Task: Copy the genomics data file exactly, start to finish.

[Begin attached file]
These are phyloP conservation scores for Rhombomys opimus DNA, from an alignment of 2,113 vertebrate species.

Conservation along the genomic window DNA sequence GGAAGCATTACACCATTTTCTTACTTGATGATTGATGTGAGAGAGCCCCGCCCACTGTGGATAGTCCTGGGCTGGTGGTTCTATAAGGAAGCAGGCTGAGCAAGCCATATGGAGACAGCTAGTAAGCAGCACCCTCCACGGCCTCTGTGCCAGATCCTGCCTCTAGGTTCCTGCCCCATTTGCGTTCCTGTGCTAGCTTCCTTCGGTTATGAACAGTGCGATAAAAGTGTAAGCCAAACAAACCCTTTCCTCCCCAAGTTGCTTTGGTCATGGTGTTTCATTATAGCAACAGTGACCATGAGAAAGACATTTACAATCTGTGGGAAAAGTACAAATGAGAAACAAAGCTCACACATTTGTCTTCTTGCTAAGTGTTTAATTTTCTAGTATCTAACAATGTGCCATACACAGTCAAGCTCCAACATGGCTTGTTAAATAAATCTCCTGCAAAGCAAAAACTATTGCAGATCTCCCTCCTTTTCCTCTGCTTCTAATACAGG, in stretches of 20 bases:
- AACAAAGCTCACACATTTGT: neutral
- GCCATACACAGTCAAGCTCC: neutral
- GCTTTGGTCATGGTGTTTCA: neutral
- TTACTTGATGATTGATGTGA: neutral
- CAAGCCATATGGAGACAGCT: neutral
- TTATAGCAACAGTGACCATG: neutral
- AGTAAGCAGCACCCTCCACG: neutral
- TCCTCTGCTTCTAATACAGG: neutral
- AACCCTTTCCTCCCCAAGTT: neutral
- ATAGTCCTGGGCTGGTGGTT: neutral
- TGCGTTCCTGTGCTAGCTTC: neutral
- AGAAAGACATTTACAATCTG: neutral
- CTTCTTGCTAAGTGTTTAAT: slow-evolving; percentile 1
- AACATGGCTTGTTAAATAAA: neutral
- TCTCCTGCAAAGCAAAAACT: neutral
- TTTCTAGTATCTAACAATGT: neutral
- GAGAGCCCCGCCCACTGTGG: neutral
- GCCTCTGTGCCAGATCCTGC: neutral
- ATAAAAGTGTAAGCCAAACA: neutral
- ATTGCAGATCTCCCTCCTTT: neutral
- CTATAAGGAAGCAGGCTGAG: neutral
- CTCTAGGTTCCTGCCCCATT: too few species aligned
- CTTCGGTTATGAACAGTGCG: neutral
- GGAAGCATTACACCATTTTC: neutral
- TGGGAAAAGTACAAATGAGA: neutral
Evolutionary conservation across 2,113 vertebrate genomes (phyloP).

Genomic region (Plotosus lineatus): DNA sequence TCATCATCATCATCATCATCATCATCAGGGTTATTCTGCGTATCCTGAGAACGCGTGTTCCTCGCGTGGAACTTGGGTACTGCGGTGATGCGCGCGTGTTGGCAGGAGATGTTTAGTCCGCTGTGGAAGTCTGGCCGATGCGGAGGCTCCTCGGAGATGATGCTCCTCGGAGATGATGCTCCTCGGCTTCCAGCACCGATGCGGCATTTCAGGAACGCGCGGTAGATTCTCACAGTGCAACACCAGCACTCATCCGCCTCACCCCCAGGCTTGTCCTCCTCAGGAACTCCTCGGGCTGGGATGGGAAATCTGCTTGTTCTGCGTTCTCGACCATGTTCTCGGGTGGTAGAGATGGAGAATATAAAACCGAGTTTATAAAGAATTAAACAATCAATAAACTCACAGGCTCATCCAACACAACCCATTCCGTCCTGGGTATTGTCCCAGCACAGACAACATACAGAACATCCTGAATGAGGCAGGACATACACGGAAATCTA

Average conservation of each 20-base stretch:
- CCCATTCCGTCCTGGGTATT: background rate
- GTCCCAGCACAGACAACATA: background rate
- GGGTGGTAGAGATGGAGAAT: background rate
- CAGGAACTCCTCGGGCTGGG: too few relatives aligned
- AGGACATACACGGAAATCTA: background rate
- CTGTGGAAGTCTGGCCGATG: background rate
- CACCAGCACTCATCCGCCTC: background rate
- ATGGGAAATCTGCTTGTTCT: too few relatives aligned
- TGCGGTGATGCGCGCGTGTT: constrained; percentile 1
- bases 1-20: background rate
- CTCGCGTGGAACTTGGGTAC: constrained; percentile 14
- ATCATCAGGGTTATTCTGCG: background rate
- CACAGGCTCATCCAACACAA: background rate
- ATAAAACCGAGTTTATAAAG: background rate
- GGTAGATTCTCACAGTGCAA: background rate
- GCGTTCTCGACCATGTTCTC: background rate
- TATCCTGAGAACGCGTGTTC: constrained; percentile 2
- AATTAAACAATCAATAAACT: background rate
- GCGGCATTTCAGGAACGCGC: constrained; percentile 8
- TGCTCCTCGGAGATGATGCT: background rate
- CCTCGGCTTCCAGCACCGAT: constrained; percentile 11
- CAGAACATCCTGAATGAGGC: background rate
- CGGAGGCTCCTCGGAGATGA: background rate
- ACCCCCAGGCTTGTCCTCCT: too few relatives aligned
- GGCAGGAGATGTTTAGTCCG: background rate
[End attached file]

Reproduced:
These are phyloP conservation scores for Rhombomys opimus DNA, from an alignment of 2,113 vertebrate species.

Conservation along the genomic window DNA sequence GGAAGCATTACACCATTTTCTTACTTGATGATTGATGTGAGAGAGCCCCGCCCACTGTGGATAGTCCTGGGCTGGTGGTTCTATAAGGAAGCAGGCTGAGCAAGCCATATGGAGACAGCTAGTAAGCAGCACCCTCCACGGCCTCTGTGCCAGATCCTGCCTCTAGGTTCCTGCCCCATTTGCGTTCCTGTGCTAGCTTCCTTCGGTTATGAACAGTGCGATAAAAGTGTAAGCCAAACAAACCCTTTCCTCCCCAAGTTGCTTTGGTCATGGTGTTTCATTATAGCAACAGTGACCATGAGAAAGACATTTACAATCTGTGGGAAAAGTACAAATGAGAAACAAAGCTCACACATTTGTCTTCTTGCTAAGTGTTTAATTTTCTAGTATCTAACAATGTGCCATACACAGTCAAGCTCCAACATGGCTTGTTAAATAAATCTCCTGCAAAGCAAAAACTATTGCAGATCTCCCTCCTTTTCCTCTGCTTCTAATACAGG, in stretches of 20 bases:
- AACAAAGCTCACACATTTGT: neutral
- GCCATACACAGTCAAGCTCC: neutral
- GCTTTGGTCATGGTGTTTCA: neutral
- TTACTTGATGATTGATGTGA: neutral
- CAAGCCATATGGAGACAGCT: neutral
- TTATAGCAACAGTGACCATG: neutral
- AGTAAGCAGCACCCTCCACG: neutral
- TCCTCTGCTTCTAATACAGG: neutral
- AACCCTTTCCTCCCCAAGTT: neutral
- ATAGTCCTGGGCTGGTGGTT: neutral
- TGCGTTCCTGTGCTAGCTTC: neutral
- AGAAAGACATTTACAATCTG: neutral
- CTTCTTGCTAAGTGTTTAAT: slow-evolving; percentile 1
- AACATGGCTTGTTAAATAAA: neutral
- TCTCCTGCAAAGCAAAAACT: neutral
- TTTCTAGTATCTAACAATGT: neutral
- GAGAGCCCCGCCCACTGTGG: neutral
- GCCTCTGTGCCAGATCCTGC: neutral
- ATAAAAGTGTAAGCCAAACA: neutral
- ATTGCAGATCTCCCTCCTTT: neutral
- CTATAAGGAAGCAGGCTGAG: neutral
- CTCTAGGTTCCTGCCCCATT: too few species aligned
- CTTCGGTTATGAACAGTGCG: neutral
- GGAAGCATTACACCATTTTC: neutral
- TGGGAAAAGTACAAATGAGA: neutral
Evolutionary conservation across 2,113 vertebrate genomes (phyloP).

Genomic region (Plotosus lineatus): DNA sequence TCATCATCATCATCATCATCATCATCAGGGTTATTCTGCGTATCCTGAGAACGCGTGTTCCTCGCGTGGAACTTGGGTACTGCGGTGATGCGCGCGTGTTGGCAGGAGATGTTTAGTCCGCTGTGGAAGTCTGGCCGATGCGGAGGCTCCTCGGAGATGATGCTCCTCGGAGATGATGCTCCTCGGCTTCCAGCACCGATGCGGCATTTCAGGAACGCGCGGTAGATTCTCACAGTGCAACACCAGCACTCATCCGCCTCACCCCCAGGCTTGTCCTCCTCAGGAACTCCTCGGGCTGGGATGGGAAATCTGCTTGTTCTGCGTTCTCGACCATGTTCTCGGGTGGTAGAGATGGAGAATATAAAACCGAGTTTATAAAGAATTAAACAATCAATAAACTCACAGGCTCATCCAACACAACCCATTCCGTCCTGGGTATTGTCCCAGCACAGACAACATACAGAACATCCTGAATGAGGCAGGACATACACGGAAATCTA

Average conservation of each 20-base stretch:
- CCCATTCCGTCCTGGGTATT: background rate
- GTCCCAGCACAGACAACATA: background rate
- GGGTGGTAGAGATGGAGAAT: background rate
- CAGGAACTCCTCGGGCTGGG: too few relatives aligned
- AGGACATACACGGAAATCTA: background rate
- CTGTGGAAGTCTGGCCGATG: background rate
- CACCAGCACTCATCCGCCTC: background rate
- ATGGGAAATCTGCTTGTTCT: too few relatives aligned
- TGCGGTGATGCGCGCGTGTT: constrained; percentile 1
- bases 1-20: background rate
- CTCGCGTGGAACTTGGGTAC: constrained; percentile 14
- ATCATCAGGGTTATTCTGCG: background rate
- CACAGGCTCATCCAACACAA: background rate
- ATAAAACCGAGTTTATAAAG: background rate
- GGTAGATTCTCACAGTGCAA: background rate
- GCGTTCTCGACCATGTTCTC: background rate
- TATCCTGAGAACGCGTGTTC: constrained; percentile 2
- AATTAAACAATCAATAAACT: background rate
- GCGGCATTTCAGGAACGCGC: constrained; percentile 8
- TGCTCCTCGGAGATGATGCT: background rate
- CCTCGGCTTCCAGCACCGAT: constrained; percentile 11
- CAGAACATCCTGAATGAGGC: background rate
- CGGAGGCTCCTCGGAGATGA: background rate
- ACCCCCAGGCTTGTCCTCCT: too few relatives aligned
- GGCAGGAGATGTTTAGTCCG: background rate